Almost since the moment he decided to put a hold on Maryland’s acceptance of Syrian refugees, Gov. Larry Hogan has faced calls to reverse the position and allow resettlement in the Free State. This week, the pressure is ratcheting up.
The State Department reports that Maryland resettled 35 Syrian refugees in 2015. Following the terrorist attacks in Paris, the governor said the state should not accept more as a matter of safety and security.
Protests were held in Annapolis last week, and a group of 36 faith and social justice organizations sent a letter to Hogan on Tuesday. From the letter, which was signed by the ACLU, Council on Islamic-American Relations, CASA Maryland and others:
To turn our back on refugees is to betray our core values as a welcoming, diverse state that benefits from the contributions of all our immigrant communities. It sends a demoralizing and dangerous message that our state is making judgments about people based on their country of origin and their religion. This feeds into extremist propaganda and makes us all less safe.
Hogan, in the meantime, has shown no signs of relenting. He told CBS Baltimore he would meet with groups, but will not change his position. The Republican governor appears to be in lockstep with his party, who last week passed a bill in the U.S. House that would make it more difficult for refugees to reach American shores. President Barack Obama, who would likely veto the bill, previously announced plans to resettle 10,000 refugees in the U.S.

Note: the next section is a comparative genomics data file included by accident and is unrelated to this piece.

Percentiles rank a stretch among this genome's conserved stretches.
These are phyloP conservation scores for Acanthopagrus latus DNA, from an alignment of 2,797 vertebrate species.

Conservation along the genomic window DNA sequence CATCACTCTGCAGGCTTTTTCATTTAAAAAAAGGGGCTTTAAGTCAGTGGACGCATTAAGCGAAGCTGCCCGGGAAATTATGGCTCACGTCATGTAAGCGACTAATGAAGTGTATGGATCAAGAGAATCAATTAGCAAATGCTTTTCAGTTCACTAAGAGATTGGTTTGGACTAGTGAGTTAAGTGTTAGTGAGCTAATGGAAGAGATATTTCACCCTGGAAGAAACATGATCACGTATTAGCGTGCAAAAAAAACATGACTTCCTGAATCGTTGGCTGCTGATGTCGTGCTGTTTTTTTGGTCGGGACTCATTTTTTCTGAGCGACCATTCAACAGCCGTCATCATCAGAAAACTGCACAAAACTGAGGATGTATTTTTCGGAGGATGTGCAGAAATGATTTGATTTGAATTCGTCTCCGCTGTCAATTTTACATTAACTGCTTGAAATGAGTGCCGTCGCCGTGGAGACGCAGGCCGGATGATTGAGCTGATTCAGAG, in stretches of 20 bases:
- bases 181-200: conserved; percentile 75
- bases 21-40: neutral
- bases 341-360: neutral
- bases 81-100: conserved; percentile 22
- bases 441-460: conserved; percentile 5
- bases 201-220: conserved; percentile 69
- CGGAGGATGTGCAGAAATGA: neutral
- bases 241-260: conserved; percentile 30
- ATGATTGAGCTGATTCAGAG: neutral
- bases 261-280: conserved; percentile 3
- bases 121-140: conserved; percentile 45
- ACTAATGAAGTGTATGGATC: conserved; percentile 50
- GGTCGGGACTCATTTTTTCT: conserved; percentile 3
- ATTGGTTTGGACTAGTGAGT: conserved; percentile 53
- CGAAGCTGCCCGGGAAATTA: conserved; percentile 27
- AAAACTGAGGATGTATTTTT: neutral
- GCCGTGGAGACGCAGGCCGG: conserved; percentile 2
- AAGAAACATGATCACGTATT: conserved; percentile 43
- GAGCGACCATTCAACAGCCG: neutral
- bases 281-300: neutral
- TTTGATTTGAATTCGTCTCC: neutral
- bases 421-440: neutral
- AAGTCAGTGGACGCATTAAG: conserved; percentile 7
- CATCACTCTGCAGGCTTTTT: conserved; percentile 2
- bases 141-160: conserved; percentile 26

Despite Hogan’s firm stance, it’s not clear that the resettlement groups need permission from state governments to accept refugees. Since the national controversy started, legal scholars have noted that the federal government, rather than the states, have the most power over immigration. They point to the Refugee Act of 1980, which gives the president the right to make arrangements in “an unforeseen emergency refugee situation.”
On Monday, Mayor Stephanie Rawlings-Blake repeated her position that she was willing to accept Syrian refugees in Baltimore. “As we discuss security, we must rely on facts, not fall victim to baseless fears or political demagoguery,” she said during remarks at the Enoch Pratt Free Library branch in Highlandtown, the Baltimore Sun reports.
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